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Coproduction and Casula's Pacifica Program: Initial research findings

Kershaw,A 2015, Coproduction and Casula's Pacifica Program: Initial research findings, Deakin University.

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Title Coproduction and Casula's Pacifica Program: Initial research findings
Author(s) Kershaw,AORCID iD for Kershaw,A orcid.org/0000-0003-4718-7709
Publication date 2015-03
Total pages 28
Publisher Deakin University
Keyword(s) Coproduction
Museums
Culturally diverse communities
Program evaluation
Summary This research takes Casula Powerhouse Art Centre’s Pacifica program as a case study to investigate the ways in which museum and galleries are involved in coproduction with culturally diverse communities. Coproduction is defined here as:Museum and gallery practice conducted jointly with communities or other external partiesThe benefits of coproduction are that it leads to more effective and efficient public services (including arts and cultural services) while also building the skills and capacity of the community. However coproduction is not easy, particularly because it requires public service providers and communities to work in ‘equal and reciprocal’ relationships.As an organisation with strong and strategic alliances to its governing body (Liverpool City Council), Casula brings a strong capacity for coproduction. Internally it has support and commitment to coproduction from across the organisation. The staff at Casula bring exceptional relational skills. The organisation’s capacity to coproduce draws heavily on their skills as cultural brokers and experience in community cultural development practice. The communities Casula works with bring strong cultural knowledge and practice, along with a desire to maintain and preserve these community resources. Casula’s coproduction work also meets external political needs for public services to deliver increased public value as well as a greater diversity in the profile of arts audiences.The key challenge for Casula Powerhouse’s coproduction work is the extent to which it aims for joint delivery of public services through ‘equal and reciprocal’ relationships with the community, or uses coproduction as a tool for community engagement and audience development. Advocates of coproduction in the public sector argue for its value as a means of delivering more effective and efficient public services while at the same time building the skills and capacity of local communities. A critical element of coproduction according to these writers and scholars is the development and delivery of public services through ‘equal and reciprocal’ relationships between providers and users.The value of coproduction for Casula Powerhouse and the Pacifica program is its use as a means of community engagement and audience development. Coproduction is a feature of the components of Pacifica that enable the participation of the community and provide entry points for audiences to engage with contemporary art. Evidence of this approach to coproduction can be seen in the dual ‘stakeholder’ and ‘audience’ role that the community have within the Pacifica program. The community is therefore both a contributor to Pacifica and a beneficiary of this work. The benefits Casula Powerhouse receives from the community’s involvement in Pacifica are greater public value of its work and stronger engagement with communities and audiences.Although coproduction may not be the focus of all aspects of Pacifica, the involvement of Pacific Islander communities in the program results in exhibitions and public programs that are not typical contemporary art gallery offerings. Pacifica is further evidence of Casula Powerhouse’s innovative and entrepreneurial approach to gallery practice. The use of coproduction also ensures Pacifica offers an authentic and distinctive gallery experience.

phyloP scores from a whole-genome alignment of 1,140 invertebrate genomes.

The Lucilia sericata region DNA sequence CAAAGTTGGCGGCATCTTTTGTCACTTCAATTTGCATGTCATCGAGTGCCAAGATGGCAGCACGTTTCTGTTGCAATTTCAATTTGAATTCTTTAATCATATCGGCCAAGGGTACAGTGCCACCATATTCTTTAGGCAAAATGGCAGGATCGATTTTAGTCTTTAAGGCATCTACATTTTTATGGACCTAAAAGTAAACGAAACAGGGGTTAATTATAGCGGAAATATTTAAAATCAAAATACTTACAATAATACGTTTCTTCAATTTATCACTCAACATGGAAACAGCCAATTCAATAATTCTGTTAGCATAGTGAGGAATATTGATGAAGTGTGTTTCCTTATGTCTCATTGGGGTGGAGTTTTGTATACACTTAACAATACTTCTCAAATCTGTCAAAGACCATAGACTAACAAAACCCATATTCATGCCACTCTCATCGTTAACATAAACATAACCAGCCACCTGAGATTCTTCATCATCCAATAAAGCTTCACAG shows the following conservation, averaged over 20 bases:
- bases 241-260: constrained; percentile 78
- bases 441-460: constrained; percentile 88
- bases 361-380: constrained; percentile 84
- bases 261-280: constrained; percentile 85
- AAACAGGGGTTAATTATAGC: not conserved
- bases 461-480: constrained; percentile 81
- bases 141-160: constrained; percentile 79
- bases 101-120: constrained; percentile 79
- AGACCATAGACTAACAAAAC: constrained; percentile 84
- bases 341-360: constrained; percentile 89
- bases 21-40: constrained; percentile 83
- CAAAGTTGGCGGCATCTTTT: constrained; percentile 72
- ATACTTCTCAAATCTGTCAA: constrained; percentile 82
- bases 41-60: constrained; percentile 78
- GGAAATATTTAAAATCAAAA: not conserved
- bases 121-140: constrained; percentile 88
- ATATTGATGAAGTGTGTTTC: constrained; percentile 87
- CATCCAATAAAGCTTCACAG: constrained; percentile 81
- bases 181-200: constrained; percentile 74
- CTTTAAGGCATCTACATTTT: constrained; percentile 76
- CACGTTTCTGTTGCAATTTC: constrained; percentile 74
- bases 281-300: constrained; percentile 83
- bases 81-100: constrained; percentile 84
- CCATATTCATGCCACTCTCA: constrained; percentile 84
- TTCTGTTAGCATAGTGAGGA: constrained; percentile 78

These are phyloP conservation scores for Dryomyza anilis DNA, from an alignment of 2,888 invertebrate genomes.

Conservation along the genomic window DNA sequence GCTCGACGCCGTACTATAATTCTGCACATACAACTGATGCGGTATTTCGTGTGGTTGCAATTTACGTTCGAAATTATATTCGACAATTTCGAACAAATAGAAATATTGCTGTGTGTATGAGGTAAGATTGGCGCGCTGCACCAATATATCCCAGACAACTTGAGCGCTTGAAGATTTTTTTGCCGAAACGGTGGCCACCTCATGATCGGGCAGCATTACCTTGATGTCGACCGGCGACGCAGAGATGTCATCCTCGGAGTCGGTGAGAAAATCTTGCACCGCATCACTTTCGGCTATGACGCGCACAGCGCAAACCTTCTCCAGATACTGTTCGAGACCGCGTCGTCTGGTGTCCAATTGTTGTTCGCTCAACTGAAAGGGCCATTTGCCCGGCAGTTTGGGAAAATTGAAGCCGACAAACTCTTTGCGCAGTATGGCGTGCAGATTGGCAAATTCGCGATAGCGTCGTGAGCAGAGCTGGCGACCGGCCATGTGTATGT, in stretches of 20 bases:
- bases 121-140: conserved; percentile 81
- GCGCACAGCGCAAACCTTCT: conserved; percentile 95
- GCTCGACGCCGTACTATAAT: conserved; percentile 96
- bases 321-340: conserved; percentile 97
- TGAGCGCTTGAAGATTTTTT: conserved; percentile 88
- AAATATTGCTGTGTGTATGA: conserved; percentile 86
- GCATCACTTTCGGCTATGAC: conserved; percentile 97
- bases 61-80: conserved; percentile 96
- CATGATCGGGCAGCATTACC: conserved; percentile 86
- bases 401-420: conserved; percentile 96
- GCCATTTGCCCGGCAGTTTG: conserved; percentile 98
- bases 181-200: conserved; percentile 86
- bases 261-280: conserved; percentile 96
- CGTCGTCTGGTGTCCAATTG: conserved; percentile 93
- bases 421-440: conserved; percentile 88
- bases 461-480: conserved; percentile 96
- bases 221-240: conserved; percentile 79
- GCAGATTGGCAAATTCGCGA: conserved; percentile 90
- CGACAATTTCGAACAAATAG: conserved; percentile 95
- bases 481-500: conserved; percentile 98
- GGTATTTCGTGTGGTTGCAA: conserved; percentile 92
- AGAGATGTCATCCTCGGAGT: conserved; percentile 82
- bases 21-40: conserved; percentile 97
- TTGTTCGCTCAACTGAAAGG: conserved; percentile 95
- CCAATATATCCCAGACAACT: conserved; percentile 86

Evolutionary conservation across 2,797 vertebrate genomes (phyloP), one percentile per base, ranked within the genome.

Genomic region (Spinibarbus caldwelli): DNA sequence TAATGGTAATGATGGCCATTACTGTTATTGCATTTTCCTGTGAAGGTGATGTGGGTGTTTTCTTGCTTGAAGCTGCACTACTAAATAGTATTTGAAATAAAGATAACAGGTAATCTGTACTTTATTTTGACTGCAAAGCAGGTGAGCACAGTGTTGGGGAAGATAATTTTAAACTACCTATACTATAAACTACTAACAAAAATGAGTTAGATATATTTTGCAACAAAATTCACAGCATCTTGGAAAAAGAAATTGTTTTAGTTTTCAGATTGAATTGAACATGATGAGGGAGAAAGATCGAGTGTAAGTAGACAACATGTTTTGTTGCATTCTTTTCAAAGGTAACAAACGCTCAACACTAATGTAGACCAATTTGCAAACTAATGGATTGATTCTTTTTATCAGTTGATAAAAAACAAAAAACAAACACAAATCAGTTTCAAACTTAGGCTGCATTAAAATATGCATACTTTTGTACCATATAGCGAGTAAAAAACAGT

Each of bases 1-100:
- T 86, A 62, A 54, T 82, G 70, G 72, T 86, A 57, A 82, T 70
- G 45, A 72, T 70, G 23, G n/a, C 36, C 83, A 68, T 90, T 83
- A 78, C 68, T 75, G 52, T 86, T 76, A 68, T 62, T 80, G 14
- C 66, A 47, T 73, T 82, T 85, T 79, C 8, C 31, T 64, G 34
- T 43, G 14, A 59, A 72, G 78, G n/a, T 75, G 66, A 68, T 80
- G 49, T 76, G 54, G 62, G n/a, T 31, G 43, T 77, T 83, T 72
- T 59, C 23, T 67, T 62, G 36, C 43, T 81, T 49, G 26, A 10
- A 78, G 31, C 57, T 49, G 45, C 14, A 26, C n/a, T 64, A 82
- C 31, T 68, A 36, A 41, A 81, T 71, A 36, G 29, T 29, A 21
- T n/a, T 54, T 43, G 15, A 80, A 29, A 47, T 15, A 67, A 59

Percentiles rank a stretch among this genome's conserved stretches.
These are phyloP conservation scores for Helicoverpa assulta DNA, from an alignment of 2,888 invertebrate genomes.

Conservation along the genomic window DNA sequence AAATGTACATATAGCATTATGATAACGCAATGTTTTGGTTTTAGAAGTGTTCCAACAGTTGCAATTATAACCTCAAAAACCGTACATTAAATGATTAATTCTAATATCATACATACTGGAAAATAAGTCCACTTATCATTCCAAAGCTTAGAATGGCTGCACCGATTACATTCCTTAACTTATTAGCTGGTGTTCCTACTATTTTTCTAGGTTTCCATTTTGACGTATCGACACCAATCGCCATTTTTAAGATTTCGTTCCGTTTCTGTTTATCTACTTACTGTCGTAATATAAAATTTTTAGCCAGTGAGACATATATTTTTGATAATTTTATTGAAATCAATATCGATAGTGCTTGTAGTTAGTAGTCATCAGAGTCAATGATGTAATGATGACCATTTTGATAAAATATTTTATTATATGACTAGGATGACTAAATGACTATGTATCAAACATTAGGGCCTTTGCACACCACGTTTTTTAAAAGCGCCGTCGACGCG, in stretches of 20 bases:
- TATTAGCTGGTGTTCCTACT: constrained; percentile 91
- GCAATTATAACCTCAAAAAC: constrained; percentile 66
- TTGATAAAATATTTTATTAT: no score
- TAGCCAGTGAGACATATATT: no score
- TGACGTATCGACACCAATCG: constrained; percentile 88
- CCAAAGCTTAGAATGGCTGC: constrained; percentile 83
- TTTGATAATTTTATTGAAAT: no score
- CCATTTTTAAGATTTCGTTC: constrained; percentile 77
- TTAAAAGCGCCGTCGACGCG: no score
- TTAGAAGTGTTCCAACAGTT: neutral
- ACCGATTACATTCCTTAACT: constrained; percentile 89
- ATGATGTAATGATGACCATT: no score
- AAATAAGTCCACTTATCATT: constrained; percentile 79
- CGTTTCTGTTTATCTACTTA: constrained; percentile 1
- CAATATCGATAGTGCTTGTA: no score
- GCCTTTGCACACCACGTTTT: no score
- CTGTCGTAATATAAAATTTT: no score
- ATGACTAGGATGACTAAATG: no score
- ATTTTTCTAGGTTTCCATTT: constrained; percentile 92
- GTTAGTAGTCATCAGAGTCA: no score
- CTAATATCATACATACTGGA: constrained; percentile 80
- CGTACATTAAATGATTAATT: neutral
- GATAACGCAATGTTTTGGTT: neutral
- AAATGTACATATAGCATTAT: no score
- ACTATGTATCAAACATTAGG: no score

Field of Research 150499 Commercial Services not elsewhere classified
Socio Economic Objective 909999 Commercial Services and Tourism not elsewhere classified
HERDC Research category A6 Research report/technical paper
Copyright notice ©2015, Deakin University
Persistent URL http://hdl.handle.net/10536/DRO/DU:30072561

Document type: Report
Collection: School of Management and Marketing
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